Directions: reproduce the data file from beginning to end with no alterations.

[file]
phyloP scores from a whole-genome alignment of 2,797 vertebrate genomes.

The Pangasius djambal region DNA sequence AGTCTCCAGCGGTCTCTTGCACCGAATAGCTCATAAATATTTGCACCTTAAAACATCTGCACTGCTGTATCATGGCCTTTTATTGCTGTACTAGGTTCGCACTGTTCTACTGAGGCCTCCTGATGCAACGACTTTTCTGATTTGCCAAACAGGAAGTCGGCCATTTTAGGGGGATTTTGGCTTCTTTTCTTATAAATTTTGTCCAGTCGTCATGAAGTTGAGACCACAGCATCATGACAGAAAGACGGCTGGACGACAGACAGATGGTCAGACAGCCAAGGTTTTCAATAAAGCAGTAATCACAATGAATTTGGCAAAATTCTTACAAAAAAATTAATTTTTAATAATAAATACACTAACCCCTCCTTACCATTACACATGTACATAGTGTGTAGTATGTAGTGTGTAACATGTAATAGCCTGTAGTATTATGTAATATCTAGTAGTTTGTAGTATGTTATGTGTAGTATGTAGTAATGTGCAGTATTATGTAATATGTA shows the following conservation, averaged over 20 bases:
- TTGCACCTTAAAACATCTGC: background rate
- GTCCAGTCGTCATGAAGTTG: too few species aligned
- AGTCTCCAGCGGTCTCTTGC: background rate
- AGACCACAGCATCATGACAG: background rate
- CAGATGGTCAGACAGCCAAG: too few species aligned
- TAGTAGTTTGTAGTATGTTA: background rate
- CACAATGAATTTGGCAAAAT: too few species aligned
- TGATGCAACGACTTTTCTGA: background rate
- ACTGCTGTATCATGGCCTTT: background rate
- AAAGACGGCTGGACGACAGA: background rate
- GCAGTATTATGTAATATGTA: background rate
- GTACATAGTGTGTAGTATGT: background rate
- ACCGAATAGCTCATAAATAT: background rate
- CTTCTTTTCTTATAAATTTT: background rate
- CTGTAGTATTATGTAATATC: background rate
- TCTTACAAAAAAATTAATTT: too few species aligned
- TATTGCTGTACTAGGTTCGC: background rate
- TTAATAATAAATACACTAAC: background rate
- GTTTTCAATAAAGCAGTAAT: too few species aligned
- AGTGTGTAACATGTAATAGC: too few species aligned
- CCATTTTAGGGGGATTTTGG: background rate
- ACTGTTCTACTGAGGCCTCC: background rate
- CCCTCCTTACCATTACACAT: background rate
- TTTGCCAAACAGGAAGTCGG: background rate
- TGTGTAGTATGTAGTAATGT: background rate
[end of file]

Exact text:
phyloP scores from a whole-genome alignment of 2,797 vertebrate genomes.

The Pangasius djambal region DNA sequence AGTCTCCAGCGGTCTCTTGCACCGAATAGCTCATAAATATTTGCACCTTAAAACATCTGCACTGCTGTATCATGGCCTTTTATTGCTGTACTAGGTTCGCACTGTTCTACTGAGGCCTCCTGATGCAACGACTTTTCTGATTTGCCAAACAGGAAGTCGGCCATTTTAGGGGGATTTTGGCTTCTTTTCTTATAAATTTTGTCCAGTCGTCATGAAGTTGAGACCACAGCATCATGACAGAAAGACGGCTGGACGACAGACAGATGGTCAGACAGCCAAGGTTTTCAATAAAGCAGTAATCACAATGAATTTGGCAAAATTCTTACAAAAAAATTAATTTTTAATAATAAATACACTAACCCCTCCTTACCATTACACATGTACATAGTGTGTAGTATGTAGTGTGTAACATGTAATAGCCTGTAGTATTATGTAATATCTAGTAGTTTGTAGTATGTTATGTGTAGTATGTAGTAATGTGCAGTATTATGTAATATGTA shows the following conservation, averaged over 20 bases:
- TTGCACCTTAAAACATCTGC: background rate
- GTCCAGTCGTCATGAAGTTG: too few species aligned
- AGTCTCCAGCGGTCTCTTGC: background rate
- AGACCACAGCATCATGACAG: background rate
- CAGATGGTCAGACAGCCAAG: too few species aligned
- TAGTAGTTTGTAGTATGTTA: background rate
- CACAATGAATTTGGCAAAAT: too few species aligned
- TGATGCAACGACTTTTCTGA: background rate
- ACTGCTGTATCATGGCCTTT: background rate
- AAAGACGGCTGGACGACAGA: background rate
- GCAGTATTATGTAATATGTA: background rate
- GTACATAGTGTGTAGTATGT: background rate
- ACCGAATAGCTCATAAATAT: background rate
- CTTCTTTTCTTATAAATTTT: background rate
- CTGTAGTATTATGTAATATC: background rate
- TCTTACAAAAAAATTAATTT: too few species aligned
- TATTGCTGTACTAGGTTCGC: background rate
- TTAATAATAAATACACTAAC: background rate
- GTTTTCAATAAAGCAGTAAT: too few species aligned
- AGTGTGTAACATGTAATAGC: too few species aligned
- CCATTTTAGGGGGATTTTGG: background rate
- ACTGTTCTACTGAGGCCTCC: background rate
- CCCTCCTTACCATTACACAT: background rate
- TTTGCCAAACAGGAAGTCGG: background rate
- TGTGTAGTATGTAGTAATGT: background rate